I think its time we start making cartridge-like flash drives on console-like computers, and devise new plug shapes for USB to give the retro console aesthetics; thereby creating a new market for gaming PCs in a new form.


    10 years ago on Step 7

    You could also use a CF card and appropriate adapter to get this setup. If I manage to get hold of a cartridge I can bear to part with I may pull this off. Get really creative and you can make the NES multi card reader!!


    10 years ago on Introduction

    nice instructable - last pic of the led's working.. are those your tin snips in the bones cup in the backround? stalking us with their menace.. lol


    10 years ago on Introduction

    I was just wondering how hot this type of enclosure will get. I really want to make one, but most of my external hard drives are on most of the day and I don't want to burn down my house.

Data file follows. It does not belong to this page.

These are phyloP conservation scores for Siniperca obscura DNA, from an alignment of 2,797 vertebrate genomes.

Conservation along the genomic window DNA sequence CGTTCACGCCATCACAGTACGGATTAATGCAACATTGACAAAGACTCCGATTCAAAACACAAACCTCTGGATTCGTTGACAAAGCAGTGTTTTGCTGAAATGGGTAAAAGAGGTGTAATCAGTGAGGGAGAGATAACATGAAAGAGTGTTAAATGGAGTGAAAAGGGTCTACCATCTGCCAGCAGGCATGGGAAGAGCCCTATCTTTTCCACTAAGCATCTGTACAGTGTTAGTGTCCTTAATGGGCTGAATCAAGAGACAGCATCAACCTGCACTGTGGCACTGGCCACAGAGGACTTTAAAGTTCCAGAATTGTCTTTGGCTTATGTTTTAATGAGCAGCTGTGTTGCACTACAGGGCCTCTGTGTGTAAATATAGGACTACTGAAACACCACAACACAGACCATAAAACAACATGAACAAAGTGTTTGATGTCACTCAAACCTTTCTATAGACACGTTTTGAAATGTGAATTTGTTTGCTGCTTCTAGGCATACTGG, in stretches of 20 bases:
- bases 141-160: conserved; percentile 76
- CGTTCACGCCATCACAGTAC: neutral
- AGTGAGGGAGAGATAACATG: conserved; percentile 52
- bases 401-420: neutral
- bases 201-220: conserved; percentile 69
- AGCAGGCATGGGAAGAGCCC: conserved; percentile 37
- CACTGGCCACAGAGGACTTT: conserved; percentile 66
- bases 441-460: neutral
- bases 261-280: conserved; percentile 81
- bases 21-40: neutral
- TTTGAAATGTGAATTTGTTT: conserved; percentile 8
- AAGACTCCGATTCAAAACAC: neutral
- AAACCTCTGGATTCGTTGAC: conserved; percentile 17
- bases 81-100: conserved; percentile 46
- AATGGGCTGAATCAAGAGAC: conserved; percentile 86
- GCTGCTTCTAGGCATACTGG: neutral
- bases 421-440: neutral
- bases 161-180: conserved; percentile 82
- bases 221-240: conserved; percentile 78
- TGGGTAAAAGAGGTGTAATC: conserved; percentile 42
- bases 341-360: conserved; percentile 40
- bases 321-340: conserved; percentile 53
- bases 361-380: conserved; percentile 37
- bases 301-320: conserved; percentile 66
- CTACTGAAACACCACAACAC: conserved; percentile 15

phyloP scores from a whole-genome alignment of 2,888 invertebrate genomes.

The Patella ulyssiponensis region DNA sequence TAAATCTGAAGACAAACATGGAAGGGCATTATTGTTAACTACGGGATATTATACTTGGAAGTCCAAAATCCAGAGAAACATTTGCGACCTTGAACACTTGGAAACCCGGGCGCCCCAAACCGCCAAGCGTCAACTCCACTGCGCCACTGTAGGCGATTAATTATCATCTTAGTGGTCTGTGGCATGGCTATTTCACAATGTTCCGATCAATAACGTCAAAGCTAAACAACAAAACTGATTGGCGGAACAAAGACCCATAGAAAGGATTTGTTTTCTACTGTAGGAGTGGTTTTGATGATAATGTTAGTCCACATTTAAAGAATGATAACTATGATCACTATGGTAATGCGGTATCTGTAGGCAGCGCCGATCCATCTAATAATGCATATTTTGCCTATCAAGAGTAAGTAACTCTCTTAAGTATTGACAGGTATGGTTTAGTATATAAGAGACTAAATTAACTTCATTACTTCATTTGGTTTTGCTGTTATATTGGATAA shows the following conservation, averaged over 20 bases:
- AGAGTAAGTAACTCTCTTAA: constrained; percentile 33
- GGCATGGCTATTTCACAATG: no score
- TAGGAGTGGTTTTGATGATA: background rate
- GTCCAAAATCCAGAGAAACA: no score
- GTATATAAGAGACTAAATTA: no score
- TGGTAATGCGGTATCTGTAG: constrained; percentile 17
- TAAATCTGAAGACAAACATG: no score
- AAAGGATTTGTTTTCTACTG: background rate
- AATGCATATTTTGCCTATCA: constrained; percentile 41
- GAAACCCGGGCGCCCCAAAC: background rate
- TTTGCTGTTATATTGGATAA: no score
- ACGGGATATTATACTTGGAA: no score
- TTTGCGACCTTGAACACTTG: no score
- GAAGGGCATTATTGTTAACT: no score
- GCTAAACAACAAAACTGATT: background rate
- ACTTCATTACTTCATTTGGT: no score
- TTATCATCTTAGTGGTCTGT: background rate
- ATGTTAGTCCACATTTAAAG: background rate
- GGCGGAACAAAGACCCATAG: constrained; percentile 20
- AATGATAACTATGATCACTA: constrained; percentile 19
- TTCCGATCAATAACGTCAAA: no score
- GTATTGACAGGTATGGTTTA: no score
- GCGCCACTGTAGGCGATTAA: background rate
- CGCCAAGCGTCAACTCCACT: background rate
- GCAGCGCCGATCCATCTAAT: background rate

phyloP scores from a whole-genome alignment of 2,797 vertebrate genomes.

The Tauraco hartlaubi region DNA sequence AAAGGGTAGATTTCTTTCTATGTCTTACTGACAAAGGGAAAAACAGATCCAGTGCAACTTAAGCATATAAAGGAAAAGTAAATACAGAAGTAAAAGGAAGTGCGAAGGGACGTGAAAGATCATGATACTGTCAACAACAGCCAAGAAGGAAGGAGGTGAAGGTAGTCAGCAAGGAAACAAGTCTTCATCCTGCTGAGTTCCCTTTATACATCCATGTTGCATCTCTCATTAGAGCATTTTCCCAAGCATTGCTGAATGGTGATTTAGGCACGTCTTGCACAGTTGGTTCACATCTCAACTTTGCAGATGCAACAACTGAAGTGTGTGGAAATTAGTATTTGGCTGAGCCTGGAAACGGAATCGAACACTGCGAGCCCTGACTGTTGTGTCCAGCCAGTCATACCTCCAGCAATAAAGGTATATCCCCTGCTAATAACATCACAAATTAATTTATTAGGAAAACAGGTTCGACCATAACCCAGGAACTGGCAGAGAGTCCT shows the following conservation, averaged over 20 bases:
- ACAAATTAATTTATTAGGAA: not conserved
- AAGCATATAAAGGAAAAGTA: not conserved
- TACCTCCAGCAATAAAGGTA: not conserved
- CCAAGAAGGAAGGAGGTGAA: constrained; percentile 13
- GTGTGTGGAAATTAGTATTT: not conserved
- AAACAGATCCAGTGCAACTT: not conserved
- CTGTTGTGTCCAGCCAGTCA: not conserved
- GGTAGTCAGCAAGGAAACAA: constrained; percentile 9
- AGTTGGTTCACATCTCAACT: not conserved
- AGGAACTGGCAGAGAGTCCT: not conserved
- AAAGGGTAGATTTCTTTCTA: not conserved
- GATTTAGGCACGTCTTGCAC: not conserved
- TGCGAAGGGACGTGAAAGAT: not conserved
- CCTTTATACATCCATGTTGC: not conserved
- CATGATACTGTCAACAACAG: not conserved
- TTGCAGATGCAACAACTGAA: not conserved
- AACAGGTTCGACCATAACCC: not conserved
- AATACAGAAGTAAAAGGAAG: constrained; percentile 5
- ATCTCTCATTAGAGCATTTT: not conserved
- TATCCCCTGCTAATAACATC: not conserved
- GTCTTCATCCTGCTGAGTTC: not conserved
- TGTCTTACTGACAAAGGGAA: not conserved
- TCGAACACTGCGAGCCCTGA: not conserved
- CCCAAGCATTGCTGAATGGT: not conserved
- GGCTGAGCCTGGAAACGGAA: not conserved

1 reply

    Reply 10 years ago on Introduction

    I'm not promising anything. I only use it for the occasional data storage, so my drive is not on for days on end. I will say that I have not noticed much heat at all.


    10 years ago on Introduction

    This is a fun mod, and I totally think that if you could make this compatible w/ an NES PC it would be awesome. As for leaving the cartridge chip in it, I think the new Solid State HDs are pretty small aren't they? SD chips are also pretty big now too... Has anyone made something that uses the NES card itself as an interface so you have like an HD/external storage for an actual NES?


    11 years ago on Introduction

    Pretty cool mod. If someone made a nes pc that still could use the cartridge cage (or maybe not even go down since that takes up space) with this that'd be awesome. (Have a usb male poking where the usb port is on the cartdrige/hard drive)